Go with what you know—good advice for a showman who staked his fortune as a blue-eyed soul man.
British pop crooner Rod Stewart, 64, is no stranger to the American songbook— he began his career in 1963 singing blues and R&B with Jimmy Powell & the Five Dimensions, in Birmingham, England. As the frontman of the Jeff Beck Group, Stewart dug into the blues and even delved into show tunes on the band’s 1968 debut Truth, delivering a powerful version of “Ol’ Man River,” from the musical Show Boat.
But in the 90s, plagued by throat problems, the aging sex symbol’s career ran aground and Stewart struggled through the decade with a handful of lackluster pop albums that were thin on hits. After cancer surgery helped restore his trademark raspy pipes, Stewart released 2002’s commercially successful It Had to Be You: The Great American Songbook. The formulaic concept album failed to stir music critics, but fans embraced these endearing pop and jazz standards—the album vaulted into the Top 10.
Knowing a good thing, Stewart has returned to that formula three more times. His latest album, Soulbook, finds the singer moving back to his roots in a nod to the popular neo-soul movement. Produced by Steve Jordan and Steve Tyrell, this tribute is a smorgasbord of smooth soul sounds culled from the Motown, Stax, and Philadelphia International catalogs that have long been an essential part of the soundtrack of America in the 60s and 70s. The album shows Stewart sounding confident and relaxed, delivering suave, understated renditions of these popular classics.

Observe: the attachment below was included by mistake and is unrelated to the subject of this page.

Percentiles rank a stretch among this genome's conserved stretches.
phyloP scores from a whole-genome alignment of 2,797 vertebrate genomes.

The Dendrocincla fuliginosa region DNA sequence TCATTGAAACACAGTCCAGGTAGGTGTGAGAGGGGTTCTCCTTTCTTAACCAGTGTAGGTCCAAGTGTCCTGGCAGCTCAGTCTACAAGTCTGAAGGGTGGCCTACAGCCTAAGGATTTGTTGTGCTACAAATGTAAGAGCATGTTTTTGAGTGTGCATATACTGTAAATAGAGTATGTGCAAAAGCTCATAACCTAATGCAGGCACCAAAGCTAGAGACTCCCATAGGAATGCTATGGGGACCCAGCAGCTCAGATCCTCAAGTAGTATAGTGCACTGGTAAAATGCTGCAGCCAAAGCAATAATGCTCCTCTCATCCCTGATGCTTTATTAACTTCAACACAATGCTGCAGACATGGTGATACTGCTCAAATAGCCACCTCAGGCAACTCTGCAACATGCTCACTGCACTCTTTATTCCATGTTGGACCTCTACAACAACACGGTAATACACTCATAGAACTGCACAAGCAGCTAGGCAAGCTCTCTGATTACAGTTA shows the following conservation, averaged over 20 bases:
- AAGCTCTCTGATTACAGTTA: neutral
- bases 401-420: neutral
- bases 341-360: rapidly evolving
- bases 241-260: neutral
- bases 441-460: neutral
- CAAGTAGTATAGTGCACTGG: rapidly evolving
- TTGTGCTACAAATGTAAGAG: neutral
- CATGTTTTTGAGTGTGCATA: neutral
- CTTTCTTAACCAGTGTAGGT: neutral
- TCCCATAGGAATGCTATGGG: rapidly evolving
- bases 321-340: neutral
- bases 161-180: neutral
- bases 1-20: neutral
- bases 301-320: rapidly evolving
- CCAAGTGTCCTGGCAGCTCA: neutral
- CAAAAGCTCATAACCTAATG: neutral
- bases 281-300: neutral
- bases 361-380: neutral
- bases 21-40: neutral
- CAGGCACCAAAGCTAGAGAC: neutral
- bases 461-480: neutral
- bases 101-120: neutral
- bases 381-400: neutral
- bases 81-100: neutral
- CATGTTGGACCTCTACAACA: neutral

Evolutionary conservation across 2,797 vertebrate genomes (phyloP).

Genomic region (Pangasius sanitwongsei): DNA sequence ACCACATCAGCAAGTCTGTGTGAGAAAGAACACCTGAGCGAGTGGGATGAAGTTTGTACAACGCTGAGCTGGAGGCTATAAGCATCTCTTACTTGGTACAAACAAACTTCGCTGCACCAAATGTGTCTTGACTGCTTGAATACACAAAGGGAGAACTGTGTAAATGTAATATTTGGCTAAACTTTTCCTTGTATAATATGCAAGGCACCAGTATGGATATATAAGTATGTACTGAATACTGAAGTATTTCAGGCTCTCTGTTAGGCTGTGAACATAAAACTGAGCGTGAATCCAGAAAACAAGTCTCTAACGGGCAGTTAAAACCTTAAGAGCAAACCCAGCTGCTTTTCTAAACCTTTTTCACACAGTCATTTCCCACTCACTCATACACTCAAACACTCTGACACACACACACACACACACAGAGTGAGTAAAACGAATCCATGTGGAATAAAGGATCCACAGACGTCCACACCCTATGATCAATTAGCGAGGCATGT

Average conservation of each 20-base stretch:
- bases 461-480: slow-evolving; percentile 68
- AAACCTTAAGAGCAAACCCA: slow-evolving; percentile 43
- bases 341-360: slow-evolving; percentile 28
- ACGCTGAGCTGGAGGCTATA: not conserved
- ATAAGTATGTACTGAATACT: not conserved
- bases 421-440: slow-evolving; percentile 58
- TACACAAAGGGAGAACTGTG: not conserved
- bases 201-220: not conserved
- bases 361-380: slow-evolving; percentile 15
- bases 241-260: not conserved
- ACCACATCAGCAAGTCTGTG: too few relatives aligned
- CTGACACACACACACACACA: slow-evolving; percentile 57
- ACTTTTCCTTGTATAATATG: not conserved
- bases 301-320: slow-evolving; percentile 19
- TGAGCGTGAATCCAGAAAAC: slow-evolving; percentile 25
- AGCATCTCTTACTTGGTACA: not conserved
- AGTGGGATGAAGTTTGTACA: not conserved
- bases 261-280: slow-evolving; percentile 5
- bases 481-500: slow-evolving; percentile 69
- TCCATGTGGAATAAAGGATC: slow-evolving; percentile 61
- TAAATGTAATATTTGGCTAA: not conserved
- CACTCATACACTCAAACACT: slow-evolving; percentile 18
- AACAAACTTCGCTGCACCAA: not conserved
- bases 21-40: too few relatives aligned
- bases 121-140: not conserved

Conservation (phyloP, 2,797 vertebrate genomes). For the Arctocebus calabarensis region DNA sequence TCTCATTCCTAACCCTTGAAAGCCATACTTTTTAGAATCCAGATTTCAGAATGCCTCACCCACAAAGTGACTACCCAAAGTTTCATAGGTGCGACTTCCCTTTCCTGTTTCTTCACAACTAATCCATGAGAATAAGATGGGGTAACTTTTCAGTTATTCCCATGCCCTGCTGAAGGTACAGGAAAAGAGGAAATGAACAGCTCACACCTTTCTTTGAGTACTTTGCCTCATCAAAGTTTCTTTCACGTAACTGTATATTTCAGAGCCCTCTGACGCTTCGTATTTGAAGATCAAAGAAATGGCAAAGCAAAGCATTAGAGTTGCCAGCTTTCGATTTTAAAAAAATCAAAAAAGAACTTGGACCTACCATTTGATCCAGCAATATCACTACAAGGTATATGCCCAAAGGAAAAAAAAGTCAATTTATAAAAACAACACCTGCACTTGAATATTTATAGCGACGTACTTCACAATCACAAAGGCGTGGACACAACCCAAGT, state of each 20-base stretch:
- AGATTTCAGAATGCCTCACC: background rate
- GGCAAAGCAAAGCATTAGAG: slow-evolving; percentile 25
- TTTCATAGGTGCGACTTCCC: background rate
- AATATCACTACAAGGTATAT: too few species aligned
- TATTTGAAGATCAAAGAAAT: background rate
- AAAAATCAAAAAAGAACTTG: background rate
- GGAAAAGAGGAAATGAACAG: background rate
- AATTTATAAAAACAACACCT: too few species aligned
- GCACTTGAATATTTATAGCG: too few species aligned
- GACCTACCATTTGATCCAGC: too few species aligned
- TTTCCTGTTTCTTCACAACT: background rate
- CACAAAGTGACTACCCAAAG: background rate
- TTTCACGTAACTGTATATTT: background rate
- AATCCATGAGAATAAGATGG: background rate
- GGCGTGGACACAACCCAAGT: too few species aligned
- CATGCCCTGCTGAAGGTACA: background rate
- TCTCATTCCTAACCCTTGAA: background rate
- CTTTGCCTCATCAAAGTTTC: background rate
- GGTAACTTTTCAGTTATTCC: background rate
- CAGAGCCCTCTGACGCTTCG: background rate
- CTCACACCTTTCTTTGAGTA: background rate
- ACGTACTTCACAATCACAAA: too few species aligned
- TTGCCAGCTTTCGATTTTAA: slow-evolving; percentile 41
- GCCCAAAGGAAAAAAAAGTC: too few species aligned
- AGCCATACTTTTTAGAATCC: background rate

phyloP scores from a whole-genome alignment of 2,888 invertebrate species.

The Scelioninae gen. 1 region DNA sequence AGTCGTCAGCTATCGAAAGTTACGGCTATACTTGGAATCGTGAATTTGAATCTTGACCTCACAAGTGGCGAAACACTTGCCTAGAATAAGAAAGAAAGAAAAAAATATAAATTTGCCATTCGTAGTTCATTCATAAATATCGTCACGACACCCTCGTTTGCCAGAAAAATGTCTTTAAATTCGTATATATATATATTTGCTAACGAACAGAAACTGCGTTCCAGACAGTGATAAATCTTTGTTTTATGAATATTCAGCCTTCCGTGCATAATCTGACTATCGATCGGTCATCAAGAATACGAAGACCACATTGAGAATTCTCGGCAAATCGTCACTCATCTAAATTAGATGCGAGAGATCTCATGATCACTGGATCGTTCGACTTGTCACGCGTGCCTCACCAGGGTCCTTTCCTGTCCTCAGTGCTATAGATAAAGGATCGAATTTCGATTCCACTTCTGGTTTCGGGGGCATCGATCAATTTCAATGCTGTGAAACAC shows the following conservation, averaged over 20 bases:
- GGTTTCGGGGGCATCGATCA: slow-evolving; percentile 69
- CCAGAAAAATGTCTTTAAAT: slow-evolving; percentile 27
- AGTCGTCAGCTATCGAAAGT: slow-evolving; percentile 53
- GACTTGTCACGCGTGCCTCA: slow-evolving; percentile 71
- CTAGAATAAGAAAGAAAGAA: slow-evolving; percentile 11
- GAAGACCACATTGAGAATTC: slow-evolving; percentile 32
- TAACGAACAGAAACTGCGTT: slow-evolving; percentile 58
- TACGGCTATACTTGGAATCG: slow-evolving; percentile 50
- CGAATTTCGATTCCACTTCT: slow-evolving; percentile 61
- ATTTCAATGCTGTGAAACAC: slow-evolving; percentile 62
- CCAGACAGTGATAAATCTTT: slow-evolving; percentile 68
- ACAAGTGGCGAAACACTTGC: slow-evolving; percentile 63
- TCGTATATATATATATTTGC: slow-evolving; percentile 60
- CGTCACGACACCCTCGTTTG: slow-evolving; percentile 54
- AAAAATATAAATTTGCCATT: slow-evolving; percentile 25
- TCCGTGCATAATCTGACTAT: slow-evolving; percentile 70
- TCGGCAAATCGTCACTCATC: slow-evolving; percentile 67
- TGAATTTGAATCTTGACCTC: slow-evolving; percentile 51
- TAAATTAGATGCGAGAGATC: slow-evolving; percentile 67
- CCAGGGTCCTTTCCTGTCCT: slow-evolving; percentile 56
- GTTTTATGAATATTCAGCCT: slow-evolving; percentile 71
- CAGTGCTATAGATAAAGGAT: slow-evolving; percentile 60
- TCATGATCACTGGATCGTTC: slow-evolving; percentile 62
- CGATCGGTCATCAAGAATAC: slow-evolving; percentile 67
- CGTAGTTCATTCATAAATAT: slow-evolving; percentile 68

Stewart shares the spotlight with some big-name guest vocalists. Jennifer Hudson duets on the tender ballad “Let It Be Me,” a French-pop song that’s been covered by everyone from the Delfonics to Bob Dylan. And Mary J. Blige powers up a rousing cover of the Stylistics’ 1974 Philly soul classic “You Make Me Feel Brand New,” also a big hit for Simply Red. On two other tracks, Stewart teams up with artists who first recorded (and wrote) some of these evergreen favorites. It’s not everyone who can hold his own on a duet with Smokey Robinson, but Stewart succeeds on a cover of that soul man’s signature song “Tracks of My Tears.” Meanwhile, Stevie Wonder joins him while contributing harmonica on “My Cherie Amour.”
Still, Stewart shows time and again that he can handle these vocal duties on his own. He sounds exuberant on his cover of the O’Jays’ “Love Train,” one of the album’s highlights, and is equally comfortable on such melancholy, regret- filled fare as Brook Benton’s “Rainy Night in Georgia” and Jimmy Ruffin’s bittersweet ballad “What Becomes of the Broken Heart,” a source of inspiration for Joan Osborne’s own celebrated soul tributes. Other selections here will feel especially comfortable for boomers: in the past, “You’ve Really Got a Hold on Me” and “Just My Imagination” have provided refuge for vintage rockers, for the Beatles and the Stones, respectively.
You might take the producers to task for adding too much sweetening here or there (though, for the most part, they show re- markable restraint), or argue that Stewart fails to deliver soul screams ala Sam and Dave. But ultimately, this soul survivor shows rev- erence and honors the past while reminding us just how full of riches this chapter of the American songbook really is.